Professor Raul Eamets of the University of Tartu, who has been at the center of controversy over obtaining data on childless women in Estonia, as part of a study, issued an explanation of and apology for his actions, earlier this week.
Excerpts from the lengthy letter to colleagues follow.
Professor Eamets wrote: "I would like to apologize to all my colleagues that my name and actions have turned out to be one of the most tarnished points of this story, which will inevitably offend you and the University of Tartu academic family."
"We all make mistakes from time to time, that or we do not behave in the best possible ways (at with hindsight), be it due to lack of experience or knowledge, undue haste, an improper assessment of circumstances, or simply an unfortunate set of coincidences.
"Errors are given an assessment – for example, a drop in grade, in order to draw your attention to doing better next time. You also learn from your mistakes, and it is especially good to learn from the mistakes of others," he went on.
Eamets conceded he had made mistakes in relation to the University of Tartu study, which reportedly polled childless women in Estonia on their reasons for not having given birth, rejecting that he had done anything "evil."
As a result, "my years of work at the university and, in many ways, my personhood, will be irrevocably canceled," he went on.
"But this is exactly what the Rector of the University of Tartu's notice of the extraordinary termination of my employment contract on Monday means," Eamets added.
The following is the process or procedure for my censure as Dean of Social Affairs of UT.
As to the university terminating its employment contract with him, Eamets said: "Whether these steps are motivated by a deep, inner sense of justice, or whether it is a yielding to public or media pressure, or an attempt to save one's own skin, or the reputation of the university's, I will let you be the judge of."
Eamets noted that a proposal he made to resign from the position of dean but remain as a professor was rejected by Rector Toomas Asser. A vote of no confidence in Eamets requires a two-thirds majority of the Faculty of Social Sciences board to pass, he said.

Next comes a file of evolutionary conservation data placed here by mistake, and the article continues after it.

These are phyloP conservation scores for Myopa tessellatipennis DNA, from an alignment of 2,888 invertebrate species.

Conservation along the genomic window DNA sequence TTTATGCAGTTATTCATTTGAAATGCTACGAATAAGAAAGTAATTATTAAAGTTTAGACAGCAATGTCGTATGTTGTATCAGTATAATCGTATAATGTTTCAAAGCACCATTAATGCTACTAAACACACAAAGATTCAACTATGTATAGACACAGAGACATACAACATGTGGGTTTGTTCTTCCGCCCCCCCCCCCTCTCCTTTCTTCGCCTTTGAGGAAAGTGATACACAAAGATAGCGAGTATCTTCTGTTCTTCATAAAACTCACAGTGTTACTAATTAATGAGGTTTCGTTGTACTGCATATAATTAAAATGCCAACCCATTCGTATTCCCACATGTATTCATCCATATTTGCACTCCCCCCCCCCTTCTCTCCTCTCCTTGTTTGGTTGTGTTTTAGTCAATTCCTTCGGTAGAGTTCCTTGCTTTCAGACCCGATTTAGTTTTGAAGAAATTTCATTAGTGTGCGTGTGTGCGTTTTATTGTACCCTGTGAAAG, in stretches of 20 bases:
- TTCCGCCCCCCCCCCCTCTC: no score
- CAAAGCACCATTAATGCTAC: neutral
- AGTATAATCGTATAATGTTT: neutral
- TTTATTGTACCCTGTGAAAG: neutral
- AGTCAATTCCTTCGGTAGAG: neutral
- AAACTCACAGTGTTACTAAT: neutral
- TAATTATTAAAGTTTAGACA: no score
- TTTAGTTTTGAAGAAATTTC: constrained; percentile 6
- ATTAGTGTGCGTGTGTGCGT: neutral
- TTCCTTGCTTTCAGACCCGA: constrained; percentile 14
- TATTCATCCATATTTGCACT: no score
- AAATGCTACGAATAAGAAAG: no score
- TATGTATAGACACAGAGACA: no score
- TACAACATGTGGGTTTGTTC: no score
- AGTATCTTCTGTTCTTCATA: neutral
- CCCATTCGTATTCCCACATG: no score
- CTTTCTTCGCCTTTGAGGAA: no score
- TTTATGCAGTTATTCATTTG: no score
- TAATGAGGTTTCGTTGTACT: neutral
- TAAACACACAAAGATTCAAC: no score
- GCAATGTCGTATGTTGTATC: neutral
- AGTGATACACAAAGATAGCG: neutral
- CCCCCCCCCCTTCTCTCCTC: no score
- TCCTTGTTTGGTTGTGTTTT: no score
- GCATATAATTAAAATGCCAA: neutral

Eamets rejected the claim that he knowingly violated regulations, adding that he took legal advice before signing the contract on behalf of the university, but had not had any "clear answer" not to do so, or, later, that the signature was invalid or an overstepping of the boundaries of the role of dean.
The survey was part of a larger study also conducted among women with children, he added.
"The survey of women with three or more children had already received permission from the Ethics Committee of the University of Tartu, so neither I nor Pere Sihtkapital had any reason to believe that the contract with the University of Tartu would be invalid," Eamets went on.
As to Pere Sihtkapital starting the survey without receiving permission from the same ethics committee, "you should ask them (ie. Pere Sihtkapital)," he added.
He also rejected claims the cooperation agreement infringed the law.
"In summary, a clearly ideological/political attack, or ideological cancellation if you will, has been launched by the media, as a result of which my years of work at the university were watered down, and which the university, unfortunately, went along with in its decisions. I have always acted in the best interests of the University of Tartu, and I think that this punishment is disproportionate. Therefore, I plan to challenge the university rector's decision in the relevant instances," Eamets said.
Eamets has also stepped down as chair of the Fiscal Council.
Pere Sihtkapital obtained the data in a survey that polled 2,000 women on why they had not had children up to that point in time; over 1,000 women responded to the questionnaire.
Raul Eamets also sits on the Pere Sihtkapital board.
Editor: Andrew Whyte